“How ants persuaded lions to eat buffalo” sounds like a story out of a children’s book. However, reality is often stranger than fiction, as we all know, and this is a case in point. It is also yet another example of the unforeseen consequences of tinkering with nature – humans seem particularly good at doing this without thinking beyond the “ends of their noses”.
In an area of Kenya, not far from the mountain that gives the country its name, an invasive species of ant is upsetting the predator/prey balance on the savanna. “Big-headed Ants”, the invasive species (no-one seems to know where they came from) have gradually been replacing the native “Acacia Ants”.
Both species live in the “Whistling-thorn” trees, which are native to the area.
Douglas Kamaru, a Kenyan biologist, and his colleagues, have reported in Science magazine that the big-headed ant invasion has triggered a convoluted chain of consequences which has helped the area’s zebras at the expense of the area’s buffalo – the phenomenon is known as “trophic cascade”.
I am reminded of the story I published some time ago of how the re-introduction of wolves into Yellowstone National Park changed the course of the rivers: A similar convoluted series of consequences of that re-introduction.
The acacia ants and the whistling-thorn trees have evolved together: The trees provide the ants with shelter and food, in the form of large, hollow thorns into which they secrete nutritious nectar, which attracts the ants. The ants, meanwhile, protect the trees by seeing-off the chief threat to them, the local elephants, which are not keen to browse trees crawling with biting insects.
However, the big-headed ants are not so good at keeping the elephants at bay. The pachyderms move in and munch the trees, removing much of the area’s cover. That discombobulates the local lions, which often use the trees as cover when hunting zebra. To compensate, the lions have switched to hunting buffalo, which are more dangerous, but far less fleet of foot, thus reducing the amount of stealth the lions need to employ – they don’t need as much tree cover to be successful in their hunts.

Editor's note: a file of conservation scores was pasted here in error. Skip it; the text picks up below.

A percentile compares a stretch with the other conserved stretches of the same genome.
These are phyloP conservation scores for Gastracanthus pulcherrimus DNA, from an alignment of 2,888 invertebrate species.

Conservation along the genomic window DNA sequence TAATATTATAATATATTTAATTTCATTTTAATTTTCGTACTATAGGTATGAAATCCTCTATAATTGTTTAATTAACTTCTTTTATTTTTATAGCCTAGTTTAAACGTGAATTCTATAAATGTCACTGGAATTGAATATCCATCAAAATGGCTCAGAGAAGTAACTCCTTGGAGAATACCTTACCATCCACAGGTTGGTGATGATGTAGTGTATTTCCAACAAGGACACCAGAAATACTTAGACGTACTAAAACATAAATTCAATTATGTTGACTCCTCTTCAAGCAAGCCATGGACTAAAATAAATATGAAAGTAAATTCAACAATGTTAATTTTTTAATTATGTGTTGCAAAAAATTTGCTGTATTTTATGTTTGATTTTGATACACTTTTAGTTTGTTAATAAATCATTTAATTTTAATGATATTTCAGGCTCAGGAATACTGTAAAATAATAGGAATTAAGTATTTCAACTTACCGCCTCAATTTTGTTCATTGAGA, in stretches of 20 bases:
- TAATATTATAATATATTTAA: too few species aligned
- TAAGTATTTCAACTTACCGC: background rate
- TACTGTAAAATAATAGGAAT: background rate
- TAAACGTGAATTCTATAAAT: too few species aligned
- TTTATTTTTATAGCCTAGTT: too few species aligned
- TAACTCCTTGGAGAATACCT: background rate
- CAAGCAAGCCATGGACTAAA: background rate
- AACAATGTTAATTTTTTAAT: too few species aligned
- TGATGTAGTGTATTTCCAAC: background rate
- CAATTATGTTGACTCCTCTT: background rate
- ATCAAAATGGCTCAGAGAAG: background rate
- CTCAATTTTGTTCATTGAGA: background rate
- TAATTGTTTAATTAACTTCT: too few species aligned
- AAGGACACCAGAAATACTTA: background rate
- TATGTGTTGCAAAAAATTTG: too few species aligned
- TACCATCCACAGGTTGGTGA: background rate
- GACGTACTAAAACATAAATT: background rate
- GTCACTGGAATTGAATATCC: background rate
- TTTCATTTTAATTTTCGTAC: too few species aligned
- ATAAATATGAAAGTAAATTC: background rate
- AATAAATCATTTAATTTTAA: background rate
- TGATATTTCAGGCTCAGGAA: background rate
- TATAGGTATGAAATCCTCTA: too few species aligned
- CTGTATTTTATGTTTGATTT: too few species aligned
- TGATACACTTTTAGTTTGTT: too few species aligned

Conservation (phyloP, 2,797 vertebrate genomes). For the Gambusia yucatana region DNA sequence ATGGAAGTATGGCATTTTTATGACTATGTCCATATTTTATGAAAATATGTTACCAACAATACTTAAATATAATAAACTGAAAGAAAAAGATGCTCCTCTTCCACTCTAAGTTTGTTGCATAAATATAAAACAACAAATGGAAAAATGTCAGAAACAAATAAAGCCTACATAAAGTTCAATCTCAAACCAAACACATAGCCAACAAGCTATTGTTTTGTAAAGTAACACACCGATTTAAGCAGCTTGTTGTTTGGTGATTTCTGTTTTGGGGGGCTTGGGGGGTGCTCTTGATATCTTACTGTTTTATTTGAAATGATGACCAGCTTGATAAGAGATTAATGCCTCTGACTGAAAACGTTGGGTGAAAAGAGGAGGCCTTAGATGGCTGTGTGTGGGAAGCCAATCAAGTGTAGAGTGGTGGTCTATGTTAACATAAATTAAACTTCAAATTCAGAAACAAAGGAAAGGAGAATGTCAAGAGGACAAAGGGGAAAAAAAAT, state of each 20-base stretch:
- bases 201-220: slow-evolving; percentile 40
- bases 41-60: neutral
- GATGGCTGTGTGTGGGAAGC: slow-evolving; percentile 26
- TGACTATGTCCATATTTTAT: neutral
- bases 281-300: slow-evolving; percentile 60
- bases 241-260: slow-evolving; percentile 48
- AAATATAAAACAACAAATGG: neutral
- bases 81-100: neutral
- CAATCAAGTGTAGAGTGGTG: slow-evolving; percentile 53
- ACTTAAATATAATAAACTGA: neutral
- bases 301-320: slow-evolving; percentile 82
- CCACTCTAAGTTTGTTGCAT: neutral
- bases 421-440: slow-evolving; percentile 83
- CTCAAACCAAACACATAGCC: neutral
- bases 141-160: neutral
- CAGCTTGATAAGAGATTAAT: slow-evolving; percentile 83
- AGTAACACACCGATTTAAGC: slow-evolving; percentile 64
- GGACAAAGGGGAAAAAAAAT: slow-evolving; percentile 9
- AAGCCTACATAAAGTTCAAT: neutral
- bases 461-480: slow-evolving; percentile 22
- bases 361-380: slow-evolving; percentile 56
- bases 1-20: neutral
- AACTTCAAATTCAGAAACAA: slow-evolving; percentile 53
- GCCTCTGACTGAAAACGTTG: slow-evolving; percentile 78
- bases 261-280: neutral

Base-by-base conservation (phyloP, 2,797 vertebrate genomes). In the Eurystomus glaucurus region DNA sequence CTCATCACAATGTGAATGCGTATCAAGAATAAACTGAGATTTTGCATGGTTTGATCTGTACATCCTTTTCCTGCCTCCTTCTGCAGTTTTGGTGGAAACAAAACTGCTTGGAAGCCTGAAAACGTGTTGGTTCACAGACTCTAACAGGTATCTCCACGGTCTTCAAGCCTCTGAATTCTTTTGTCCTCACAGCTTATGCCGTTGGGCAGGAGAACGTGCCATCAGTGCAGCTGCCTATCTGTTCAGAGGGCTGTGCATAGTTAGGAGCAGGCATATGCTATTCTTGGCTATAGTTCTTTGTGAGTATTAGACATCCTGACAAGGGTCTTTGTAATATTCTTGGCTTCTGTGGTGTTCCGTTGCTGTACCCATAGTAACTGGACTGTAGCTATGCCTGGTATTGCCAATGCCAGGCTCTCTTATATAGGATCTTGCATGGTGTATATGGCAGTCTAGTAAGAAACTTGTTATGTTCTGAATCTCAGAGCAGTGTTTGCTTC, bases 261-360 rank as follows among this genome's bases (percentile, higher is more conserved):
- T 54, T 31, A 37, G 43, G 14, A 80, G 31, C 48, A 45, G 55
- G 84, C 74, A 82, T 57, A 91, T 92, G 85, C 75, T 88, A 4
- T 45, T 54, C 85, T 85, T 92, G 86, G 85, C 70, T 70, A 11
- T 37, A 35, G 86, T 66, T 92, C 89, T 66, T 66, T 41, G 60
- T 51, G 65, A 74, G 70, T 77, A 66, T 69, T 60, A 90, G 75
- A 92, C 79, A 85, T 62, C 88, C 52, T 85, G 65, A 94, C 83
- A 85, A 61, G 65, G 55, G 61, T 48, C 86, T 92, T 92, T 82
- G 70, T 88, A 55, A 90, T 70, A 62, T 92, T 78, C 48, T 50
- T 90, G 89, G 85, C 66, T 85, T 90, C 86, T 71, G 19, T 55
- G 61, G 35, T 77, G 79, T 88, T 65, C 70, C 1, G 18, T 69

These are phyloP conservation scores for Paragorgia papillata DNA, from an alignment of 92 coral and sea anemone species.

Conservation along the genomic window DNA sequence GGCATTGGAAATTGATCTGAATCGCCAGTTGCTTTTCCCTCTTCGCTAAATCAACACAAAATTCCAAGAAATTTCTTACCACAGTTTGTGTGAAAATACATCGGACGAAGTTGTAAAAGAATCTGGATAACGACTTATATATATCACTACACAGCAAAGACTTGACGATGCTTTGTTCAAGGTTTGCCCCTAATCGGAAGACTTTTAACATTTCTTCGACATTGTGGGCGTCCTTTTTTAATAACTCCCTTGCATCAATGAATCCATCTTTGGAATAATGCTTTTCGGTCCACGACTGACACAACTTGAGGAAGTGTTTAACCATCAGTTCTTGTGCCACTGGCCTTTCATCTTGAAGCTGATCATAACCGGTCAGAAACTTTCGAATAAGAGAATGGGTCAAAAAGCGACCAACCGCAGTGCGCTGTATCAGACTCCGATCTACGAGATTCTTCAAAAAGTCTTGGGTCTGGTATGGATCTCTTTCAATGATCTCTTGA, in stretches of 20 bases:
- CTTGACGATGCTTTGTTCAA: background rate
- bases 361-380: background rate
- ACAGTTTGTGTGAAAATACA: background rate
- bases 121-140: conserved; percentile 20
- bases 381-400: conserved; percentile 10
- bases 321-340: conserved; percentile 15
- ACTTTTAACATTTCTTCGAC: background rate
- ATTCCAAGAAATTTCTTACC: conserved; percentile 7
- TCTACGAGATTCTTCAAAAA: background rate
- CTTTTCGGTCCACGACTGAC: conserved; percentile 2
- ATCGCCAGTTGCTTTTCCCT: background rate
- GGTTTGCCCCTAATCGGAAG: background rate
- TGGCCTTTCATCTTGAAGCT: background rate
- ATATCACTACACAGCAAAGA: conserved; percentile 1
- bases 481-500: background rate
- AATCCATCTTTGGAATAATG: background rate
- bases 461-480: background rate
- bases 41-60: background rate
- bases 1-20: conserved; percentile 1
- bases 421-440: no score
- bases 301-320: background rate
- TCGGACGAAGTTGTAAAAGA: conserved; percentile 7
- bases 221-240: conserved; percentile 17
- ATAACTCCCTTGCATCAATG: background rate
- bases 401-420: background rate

In areas invaded by big-headed ants, elephants browse and break trees five to seven times more often than in areas dominated by acacia ants. In areas uninvaded by big-headed ants, zebra kills by lions are almost three-times as frequent as those in big-headed-ant-dominant areas.
Between 2003 and 2020, as big-headed ants have spread, the proportion of local lion kills where the victim was a zebra fell from 67% to 42%. The proportion of buffalo kills over the same time period went from zero to 42%.
Obviously, ants persuaded lions to eat buffalo instead of their former target of zebra.
This is obviously a very interesting story that few would have put together in all its consequential steps. Douglas Kamaru should be congratulated on his diligence. However, we should also be more thankful to him for giving us a concrete warning about the ripple effect of many of our knee-jerk reactions to the problems of climate change and many other aspects of our effect on the environment. We arrogantly think we know better/best, whereas we often create far more problems with our naïve decisions than we solve. Taking our time to consider overall consequences is not something we are good at, but it is something that can cause the disintegration of our environment and, consequently, our ability to survive at all.
We have become accustomed to sensational headlines. Indeed, we have become addicted to them, led by a media system that places more importance on sensationalism than it does on content or integrity. Maybe we can use that flaw for the greater good. “How ants persuaded lions to eat buffalo” is a great example. It immediately caught my attention and, if I may be presumptuous, it caught your attention as well.